Author: Rogers, Marg
Type of paper: Abstract refereed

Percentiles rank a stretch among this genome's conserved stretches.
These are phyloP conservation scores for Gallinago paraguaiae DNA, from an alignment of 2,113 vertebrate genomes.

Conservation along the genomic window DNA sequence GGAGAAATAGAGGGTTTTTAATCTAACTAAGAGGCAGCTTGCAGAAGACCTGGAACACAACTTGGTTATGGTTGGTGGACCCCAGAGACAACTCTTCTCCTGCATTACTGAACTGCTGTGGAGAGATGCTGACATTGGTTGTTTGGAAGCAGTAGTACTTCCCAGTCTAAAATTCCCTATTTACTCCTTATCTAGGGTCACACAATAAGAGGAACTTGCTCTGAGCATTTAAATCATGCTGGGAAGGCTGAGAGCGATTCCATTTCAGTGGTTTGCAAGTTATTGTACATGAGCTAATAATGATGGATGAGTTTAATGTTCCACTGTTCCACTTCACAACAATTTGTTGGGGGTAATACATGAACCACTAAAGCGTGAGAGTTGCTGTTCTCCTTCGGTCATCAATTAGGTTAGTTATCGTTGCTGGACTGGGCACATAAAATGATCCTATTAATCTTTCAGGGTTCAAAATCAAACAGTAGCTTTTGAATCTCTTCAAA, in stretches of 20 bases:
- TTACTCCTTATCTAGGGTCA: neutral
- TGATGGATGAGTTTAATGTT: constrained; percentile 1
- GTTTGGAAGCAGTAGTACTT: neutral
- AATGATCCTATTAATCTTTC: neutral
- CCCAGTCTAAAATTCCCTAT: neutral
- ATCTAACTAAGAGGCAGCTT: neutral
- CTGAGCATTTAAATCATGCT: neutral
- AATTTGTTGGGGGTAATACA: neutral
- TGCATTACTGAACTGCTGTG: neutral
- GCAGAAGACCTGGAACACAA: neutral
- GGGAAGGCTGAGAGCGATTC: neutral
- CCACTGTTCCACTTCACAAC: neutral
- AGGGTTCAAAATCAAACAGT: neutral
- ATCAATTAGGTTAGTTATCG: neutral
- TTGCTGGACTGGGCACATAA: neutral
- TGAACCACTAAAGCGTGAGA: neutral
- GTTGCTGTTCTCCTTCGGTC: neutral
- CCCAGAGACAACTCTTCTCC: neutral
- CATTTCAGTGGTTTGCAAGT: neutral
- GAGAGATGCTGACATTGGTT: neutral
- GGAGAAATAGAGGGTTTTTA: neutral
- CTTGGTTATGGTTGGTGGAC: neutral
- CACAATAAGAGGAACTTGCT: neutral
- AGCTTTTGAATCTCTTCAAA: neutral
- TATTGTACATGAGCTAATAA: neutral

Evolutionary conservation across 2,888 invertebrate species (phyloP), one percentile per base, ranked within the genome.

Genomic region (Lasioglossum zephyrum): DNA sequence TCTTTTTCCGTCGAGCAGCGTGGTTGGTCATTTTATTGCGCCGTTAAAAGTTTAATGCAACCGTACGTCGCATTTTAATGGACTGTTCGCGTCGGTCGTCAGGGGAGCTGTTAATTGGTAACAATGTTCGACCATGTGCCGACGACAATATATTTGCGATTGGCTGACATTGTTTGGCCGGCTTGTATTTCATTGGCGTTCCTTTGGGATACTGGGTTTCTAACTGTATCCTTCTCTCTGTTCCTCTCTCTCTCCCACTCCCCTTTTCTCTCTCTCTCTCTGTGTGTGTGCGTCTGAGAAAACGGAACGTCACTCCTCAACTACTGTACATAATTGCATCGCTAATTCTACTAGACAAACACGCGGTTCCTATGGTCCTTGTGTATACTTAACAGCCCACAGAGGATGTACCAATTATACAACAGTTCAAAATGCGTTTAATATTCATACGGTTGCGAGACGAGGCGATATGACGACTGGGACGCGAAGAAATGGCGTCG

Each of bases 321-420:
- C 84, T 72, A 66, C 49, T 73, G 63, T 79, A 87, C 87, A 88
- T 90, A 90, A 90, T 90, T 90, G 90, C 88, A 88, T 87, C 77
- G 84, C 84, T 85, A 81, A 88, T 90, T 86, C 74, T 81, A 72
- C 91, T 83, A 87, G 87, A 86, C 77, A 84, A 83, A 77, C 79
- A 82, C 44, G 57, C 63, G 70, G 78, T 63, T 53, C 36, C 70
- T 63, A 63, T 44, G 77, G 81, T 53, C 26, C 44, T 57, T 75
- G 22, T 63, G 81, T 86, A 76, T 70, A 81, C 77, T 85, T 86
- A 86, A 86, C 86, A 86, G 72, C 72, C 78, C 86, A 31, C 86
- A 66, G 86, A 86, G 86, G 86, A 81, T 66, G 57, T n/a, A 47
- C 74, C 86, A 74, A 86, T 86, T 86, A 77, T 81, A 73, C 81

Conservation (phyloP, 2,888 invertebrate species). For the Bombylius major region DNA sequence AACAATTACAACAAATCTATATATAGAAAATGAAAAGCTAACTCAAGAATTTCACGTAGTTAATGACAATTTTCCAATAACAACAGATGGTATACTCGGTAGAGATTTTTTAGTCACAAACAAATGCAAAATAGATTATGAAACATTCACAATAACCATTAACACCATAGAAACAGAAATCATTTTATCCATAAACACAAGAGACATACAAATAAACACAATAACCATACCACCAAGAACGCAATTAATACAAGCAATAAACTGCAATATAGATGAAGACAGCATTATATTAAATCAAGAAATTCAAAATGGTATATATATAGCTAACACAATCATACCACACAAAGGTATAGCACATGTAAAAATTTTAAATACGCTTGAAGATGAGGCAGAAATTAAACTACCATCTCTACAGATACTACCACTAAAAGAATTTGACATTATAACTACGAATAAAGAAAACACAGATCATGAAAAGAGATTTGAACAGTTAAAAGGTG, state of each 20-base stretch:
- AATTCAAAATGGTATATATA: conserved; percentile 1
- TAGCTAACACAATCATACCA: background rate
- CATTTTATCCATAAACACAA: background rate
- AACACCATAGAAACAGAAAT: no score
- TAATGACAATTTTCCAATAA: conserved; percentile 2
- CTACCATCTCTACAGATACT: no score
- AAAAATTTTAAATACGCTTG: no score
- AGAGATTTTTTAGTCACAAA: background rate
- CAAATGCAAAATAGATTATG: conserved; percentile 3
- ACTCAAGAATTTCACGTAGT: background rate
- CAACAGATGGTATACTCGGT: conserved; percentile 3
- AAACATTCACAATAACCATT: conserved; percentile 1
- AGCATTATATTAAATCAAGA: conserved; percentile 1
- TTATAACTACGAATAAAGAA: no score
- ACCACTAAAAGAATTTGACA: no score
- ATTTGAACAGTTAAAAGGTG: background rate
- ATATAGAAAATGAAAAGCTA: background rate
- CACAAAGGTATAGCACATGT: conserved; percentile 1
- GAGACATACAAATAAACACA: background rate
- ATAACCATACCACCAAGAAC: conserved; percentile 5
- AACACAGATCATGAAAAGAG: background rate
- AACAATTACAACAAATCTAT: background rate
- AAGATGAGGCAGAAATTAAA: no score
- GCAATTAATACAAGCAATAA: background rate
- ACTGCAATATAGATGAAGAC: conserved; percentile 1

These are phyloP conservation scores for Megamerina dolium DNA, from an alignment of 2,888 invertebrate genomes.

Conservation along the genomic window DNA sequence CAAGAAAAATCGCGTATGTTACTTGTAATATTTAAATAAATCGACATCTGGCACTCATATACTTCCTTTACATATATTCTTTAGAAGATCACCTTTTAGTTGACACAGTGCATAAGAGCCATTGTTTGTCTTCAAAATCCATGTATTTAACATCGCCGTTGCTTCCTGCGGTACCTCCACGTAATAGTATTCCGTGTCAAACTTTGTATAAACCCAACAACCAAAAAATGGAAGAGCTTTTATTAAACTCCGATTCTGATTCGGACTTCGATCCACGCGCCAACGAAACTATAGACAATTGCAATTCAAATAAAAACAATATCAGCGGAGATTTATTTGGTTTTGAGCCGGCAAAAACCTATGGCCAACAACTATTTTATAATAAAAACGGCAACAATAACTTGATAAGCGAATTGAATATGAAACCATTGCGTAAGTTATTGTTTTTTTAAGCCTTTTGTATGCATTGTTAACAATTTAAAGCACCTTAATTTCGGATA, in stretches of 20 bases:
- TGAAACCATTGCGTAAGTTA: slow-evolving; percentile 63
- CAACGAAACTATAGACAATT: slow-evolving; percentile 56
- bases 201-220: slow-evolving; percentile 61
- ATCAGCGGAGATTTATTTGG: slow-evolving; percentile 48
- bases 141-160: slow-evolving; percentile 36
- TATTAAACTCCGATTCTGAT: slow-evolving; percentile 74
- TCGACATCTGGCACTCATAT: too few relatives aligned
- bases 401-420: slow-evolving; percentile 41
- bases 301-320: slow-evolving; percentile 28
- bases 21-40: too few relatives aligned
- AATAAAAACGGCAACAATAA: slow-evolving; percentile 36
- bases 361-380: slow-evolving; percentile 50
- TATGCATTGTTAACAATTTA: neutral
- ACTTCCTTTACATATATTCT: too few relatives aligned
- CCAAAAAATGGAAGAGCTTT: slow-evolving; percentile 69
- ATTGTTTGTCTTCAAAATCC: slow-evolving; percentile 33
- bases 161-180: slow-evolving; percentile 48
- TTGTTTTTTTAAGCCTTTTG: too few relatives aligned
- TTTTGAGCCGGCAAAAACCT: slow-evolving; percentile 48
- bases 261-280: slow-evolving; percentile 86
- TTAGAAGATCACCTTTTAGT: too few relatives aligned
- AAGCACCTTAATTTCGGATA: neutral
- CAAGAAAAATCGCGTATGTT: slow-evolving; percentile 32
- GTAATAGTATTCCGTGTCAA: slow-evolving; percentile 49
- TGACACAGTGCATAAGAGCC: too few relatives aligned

Narratives are a powerful tool for the transfer of knowledge and culture. We engage with narratives via books, film, social media, computer games and even author our own lives through narrative. They have a profound effect on our psyche and our attitudes to messages and teachings. The transfer of information through traditional teaching and lectures is often less effective in changing a belief or understanding than by using a narrative. This paper explores the reasons behind this and examines the persuasive effect of cultural narratives. It also considers the impact of cultural narrative and rumour on parental attitudes toward key health issues for young children, including immunisation. Using initial data from a qualitative survey with parents of young children, this study explores some of the cultural narratives and rumours prevalent within their sphere. It looks at the wide variety of sources they believe have influenced their health beliefs and how that has impacted upon their health behaviours. The study also explores the extent to which their beliefs are fixed. Understanding the way humans are drawn to narrative may be beneficial to health workers, early childhood educators, family workers and those who plan health education programs. Knowledge about the way parents with young children source information to inform their health beliefs and the extent to which they believe their ideas are fixed are also beneficial to public health officials to effectively target their messages.